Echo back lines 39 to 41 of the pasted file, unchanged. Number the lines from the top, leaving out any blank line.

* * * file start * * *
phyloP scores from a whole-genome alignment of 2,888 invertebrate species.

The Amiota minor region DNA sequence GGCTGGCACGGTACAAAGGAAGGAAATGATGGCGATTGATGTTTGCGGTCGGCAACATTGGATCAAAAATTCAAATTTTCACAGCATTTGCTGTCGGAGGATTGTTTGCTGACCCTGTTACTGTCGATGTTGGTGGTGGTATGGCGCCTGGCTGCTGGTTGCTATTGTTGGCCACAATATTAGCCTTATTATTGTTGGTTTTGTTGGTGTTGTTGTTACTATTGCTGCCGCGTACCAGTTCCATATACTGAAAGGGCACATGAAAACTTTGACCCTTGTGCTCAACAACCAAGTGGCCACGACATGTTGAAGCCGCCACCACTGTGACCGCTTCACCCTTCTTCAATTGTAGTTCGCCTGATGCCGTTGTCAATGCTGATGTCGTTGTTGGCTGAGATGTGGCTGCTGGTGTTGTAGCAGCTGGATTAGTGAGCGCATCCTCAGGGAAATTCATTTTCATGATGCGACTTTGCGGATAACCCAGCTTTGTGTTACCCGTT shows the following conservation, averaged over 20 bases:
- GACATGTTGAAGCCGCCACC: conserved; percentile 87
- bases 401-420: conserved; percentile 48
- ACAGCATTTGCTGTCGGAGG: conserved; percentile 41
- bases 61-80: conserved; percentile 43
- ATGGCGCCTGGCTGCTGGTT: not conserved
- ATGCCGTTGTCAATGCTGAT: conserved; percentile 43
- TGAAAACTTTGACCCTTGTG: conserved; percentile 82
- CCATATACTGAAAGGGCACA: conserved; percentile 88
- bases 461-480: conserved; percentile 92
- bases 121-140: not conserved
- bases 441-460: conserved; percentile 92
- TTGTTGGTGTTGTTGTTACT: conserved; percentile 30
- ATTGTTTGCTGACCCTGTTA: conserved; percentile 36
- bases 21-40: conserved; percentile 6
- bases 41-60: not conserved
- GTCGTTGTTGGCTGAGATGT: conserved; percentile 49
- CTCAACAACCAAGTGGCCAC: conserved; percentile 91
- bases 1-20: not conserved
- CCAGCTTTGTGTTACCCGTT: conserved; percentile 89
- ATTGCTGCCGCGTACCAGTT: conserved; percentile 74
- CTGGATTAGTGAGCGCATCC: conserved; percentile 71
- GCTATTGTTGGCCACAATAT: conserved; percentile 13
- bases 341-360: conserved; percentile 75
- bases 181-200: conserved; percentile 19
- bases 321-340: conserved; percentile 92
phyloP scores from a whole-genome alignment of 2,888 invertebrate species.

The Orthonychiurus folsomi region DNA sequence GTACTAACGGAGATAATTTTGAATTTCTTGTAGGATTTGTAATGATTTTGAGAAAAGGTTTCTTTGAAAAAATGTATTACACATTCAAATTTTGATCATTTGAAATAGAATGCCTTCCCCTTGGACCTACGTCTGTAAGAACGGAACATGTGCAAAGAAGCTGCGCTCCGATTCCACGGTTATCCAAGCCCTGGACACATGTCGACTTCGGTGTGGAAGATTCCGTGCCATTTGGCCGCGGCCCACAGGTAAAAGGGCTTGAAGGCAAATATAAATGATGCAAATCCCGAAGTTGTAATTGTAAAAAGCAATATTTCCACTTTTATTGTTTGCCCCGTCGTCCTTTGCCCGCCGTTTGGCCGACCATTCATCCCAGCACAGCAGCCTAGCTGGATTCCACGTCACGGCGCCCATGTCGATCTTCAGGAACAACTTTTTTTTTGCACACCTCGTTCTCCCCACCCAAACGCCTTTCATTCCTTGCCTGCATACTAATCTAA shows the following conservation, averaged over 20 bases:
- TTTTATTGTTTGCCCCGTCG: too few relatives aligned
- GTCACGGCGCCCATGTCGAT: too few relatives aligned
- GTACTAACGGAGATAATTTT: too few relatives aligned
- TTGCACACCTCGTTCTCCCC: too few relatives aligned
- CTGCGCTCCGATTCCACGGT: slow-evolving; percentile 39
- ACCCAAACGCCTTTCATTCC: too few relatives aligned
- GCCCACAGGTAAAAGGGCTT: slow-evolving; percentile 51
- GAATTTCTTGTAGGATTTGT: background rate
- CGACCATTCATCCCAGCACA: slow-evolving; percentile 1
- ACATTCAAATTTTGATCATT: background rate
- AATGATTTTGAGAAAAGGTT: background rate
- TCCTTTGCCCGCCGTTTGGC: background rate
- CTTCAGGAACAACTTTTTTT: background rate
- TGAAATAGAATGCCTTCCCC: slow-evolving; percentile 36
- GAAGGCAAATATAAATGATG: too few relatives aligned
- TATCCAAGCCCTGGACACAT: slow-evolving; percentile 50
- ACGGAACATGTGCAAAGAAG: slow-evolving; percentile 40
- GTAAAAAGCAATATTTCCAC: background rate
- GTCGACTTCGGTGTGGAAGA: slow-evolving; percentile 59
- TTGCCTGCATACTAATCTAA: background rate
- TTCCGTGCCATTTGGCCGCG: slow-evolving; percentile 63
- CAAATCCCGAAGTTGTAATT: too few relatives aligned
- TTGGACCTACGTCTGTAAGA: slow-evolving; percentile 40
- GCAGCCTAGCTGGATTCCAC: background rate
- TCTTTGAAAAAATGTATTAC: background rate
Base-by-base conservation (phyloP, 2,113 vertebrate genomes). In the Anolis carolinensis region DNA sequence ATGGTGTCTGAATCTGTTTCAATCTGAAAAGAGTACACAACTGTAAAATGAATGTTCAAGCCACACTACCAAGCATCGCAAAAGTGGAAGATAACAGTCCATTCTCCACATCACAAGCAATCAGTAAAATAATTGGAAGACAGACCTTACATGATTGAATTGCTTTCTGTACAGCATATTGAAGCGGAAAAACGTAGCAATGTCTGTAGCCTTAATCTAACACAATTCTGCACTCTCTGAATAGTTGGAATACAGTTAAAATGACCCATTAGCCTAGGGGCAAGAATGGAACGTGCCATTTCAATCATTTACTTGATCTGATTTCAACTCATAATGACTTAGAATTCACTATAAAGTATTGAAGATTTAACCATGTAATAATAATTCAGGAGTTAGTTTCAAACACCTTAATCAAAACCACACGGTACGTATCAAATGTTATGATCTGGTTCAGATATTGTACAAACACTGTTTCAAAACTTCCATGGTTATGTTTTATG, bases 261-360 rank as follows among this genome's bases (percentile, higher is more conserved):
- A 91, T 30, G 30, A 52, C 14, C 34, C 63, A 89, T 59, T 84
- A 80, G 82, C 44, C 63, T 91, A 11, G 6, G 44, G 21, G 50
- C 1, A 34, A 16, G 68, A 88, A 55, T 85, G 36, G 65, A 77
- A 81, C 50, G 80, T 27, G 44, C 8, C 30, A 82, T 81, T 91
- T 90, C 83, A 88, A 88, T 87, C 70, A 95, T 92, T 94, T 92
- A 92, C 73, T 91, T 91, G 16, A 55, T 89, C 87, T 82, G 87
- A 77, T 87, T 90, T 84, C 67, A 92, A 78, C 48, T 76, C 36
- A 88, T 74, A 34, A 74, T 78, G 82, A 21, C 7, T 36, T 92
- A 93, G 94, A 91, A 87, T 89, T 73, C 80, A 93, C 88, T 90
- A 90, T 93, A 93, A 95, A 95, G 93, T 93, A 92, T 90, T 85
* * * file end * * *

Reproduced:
- ACATTCAAATTTTGATCATT: background rate
- AATGATTTTGAGAAAAGGTT: background rate
- TCCTTTGCCCGCCGTTTGGC: background rate